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/ 5:42 p.m. ET
The year in space (memorabilia)
: 2003 promises to be a busy year for space collectors, with new and recurring auctions, book releases and other space history themed events scheduled to help expand our collections. To help you plan, we have published a preview for 2003.
/ 10:54 p.m. ET
: No sooner did we publish our 2003 preview (see previous update), than we heard of yet another event set for the coming year. The Space Unit's New York Chapter has scheduled their annual Postcard, Autograph and Stamp Show to be held in Ridgewood on April 12. The show will feature a cancellation in honor of the centennial of the Wright Brothers first powered flight.
/ 3:00 p.m. ET
Cosmosphere's founder dies
: Patricia Carey, 81 who in 1962 founded the planetarium that would eventually grow into the Kansas Cosmosphere and Space Center, died Jan 1. at a hospital in Kansas. Carey was honored by the museum last June within a 7-by-14 foot mural by Robert McCall showing her as a young woman by her telescope and then again elsewhere as she appeared more recently.
/ 8:56 p.m. ET
Speaking of space pens
: Fisher, Parker, and now, the Krone Apollo 11 pen. Featuring embedded flown Kapton tape, embossed footprints, and a letter autographed by Buzz Aldrin, the pen is offered in silver, gold or platinum.
/ 12:37 p.m. ET
Get your autograph requests ready
: Sing Tao Daily is reporting the identity of the first Chinese yuhangyuan (astronaut) as Mr. Chen Long. According to the paper, Long will fly solo on the first crewed flight of Shenzhou, expected later this year. Long, and a yet-to-be-named back-up, were selected from a class of 14 candidates in training. Pictures of Long have not yet been published.
/ 5:48 p.m. ET
: By every indication, Franz Strambach admired Judith Resnik. His website at judith-resnik.info provides a list of resources dedicated to the Challenger mission specialist. With that in mind, it's hard to imagine what Strambach was thinking as he stole an aircraft at gunpoint and then threatened to crash into the European Central Bank in Frankfort, Germany — unless he could speak with the astronaut's brother. On the phone with a local news channel, Strambach declared "I want to make my great idol Judith Resnik famous with this." After he spoke with Charles Resnik (who refused to disclose what was said), Strambach landed and was promptly arrested.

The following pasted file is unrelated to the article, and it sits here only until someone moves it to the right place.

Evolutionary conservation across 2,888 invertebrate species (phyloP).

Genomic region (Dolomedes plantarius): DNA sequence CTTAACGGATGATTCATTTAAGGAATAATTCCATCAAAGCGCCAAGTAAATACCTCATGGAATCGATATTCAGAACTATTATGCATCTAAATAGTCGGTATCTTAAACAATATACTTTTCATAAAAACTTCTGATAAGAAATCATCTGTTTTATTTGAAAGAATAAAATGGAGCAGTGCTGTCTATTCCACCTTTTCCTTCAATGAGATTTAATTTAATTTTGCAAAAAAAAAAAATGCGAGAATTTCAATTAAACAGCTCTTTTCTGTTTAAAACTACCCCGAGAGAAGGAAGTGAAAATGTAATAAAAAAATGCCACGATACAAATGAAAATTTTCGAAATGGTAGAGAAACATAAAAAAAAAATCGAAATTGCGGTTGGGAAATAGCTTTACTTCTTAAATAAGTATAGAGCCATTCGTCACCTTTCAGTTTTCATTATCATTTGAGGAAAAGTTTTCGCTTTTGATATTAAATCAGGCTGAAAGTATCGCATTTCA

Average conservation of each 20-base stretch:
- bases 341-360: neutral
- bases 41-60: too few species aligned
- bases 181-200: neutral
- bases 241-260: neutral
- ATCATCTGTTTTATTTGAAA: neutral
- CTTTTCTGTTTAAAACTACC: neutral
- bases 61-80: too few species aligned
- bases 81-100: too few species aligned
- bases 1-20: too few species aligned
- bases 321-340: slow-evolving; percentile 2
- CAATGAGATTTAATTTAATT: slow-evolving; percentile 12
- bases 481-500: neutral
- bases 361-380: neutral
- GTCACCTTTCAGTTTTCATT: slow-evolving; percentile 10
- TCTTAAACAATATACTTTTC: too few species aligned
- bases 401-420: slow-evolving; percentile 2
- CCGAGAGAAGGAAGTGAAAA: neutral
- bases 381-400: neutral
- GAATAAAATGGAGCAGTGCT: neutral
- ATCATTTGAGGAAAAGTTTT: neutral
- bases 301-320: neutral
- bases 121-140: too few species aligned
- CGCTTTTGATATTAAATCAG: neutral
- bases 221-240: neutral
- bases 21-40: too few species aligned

/ 8:49 a.m. ET
Can you see us now? Good.
If you tried to visit cS on Monday and were unable, we apologize. Strong Santa Ana winds downed power lines and with them, our web server. If you sent us e-mail during the past 24 hours and do not hear a response today, please try sending again.
/ 2:17 a.m. ET
Autograph collectors Dee-light
: NASA's first nurse to the astronauts, Dee O'Hara is now signing photographs for sale through Farthest Reaches. In addition to solo portraits, O'Hara has also teamed with Wally Schirra to offer co-signed inscriptions that capture the astronaut's trademark 'Gotcha!' humor.
/ 5:19 p.m. ET
Close encounters of the astronaut kind
: There's only one place in the United States where you can meet an astronaut every day of the year (except Christmas): the Kennedy Space Center Visitor Complex. As of today, there is only one place you can view the 2003 schedule for this Astronaut Encounter: collectSPACE Sightings.
/ 10:19 p.m. ET
: When was the last time you viewed the complete, unedited footage from the Apollo 11 moon landing? Perhaps it was July 20, 1969? Now you can relive every minute remastered on DVD. Bill Hunt, editor of the online DVD news source The Digital Bits, reviews Spacecraft Films' Apollo 11, Apollo 14, and Apollo 15.
/ 1:02 p.m. ET
Hoarders or historians?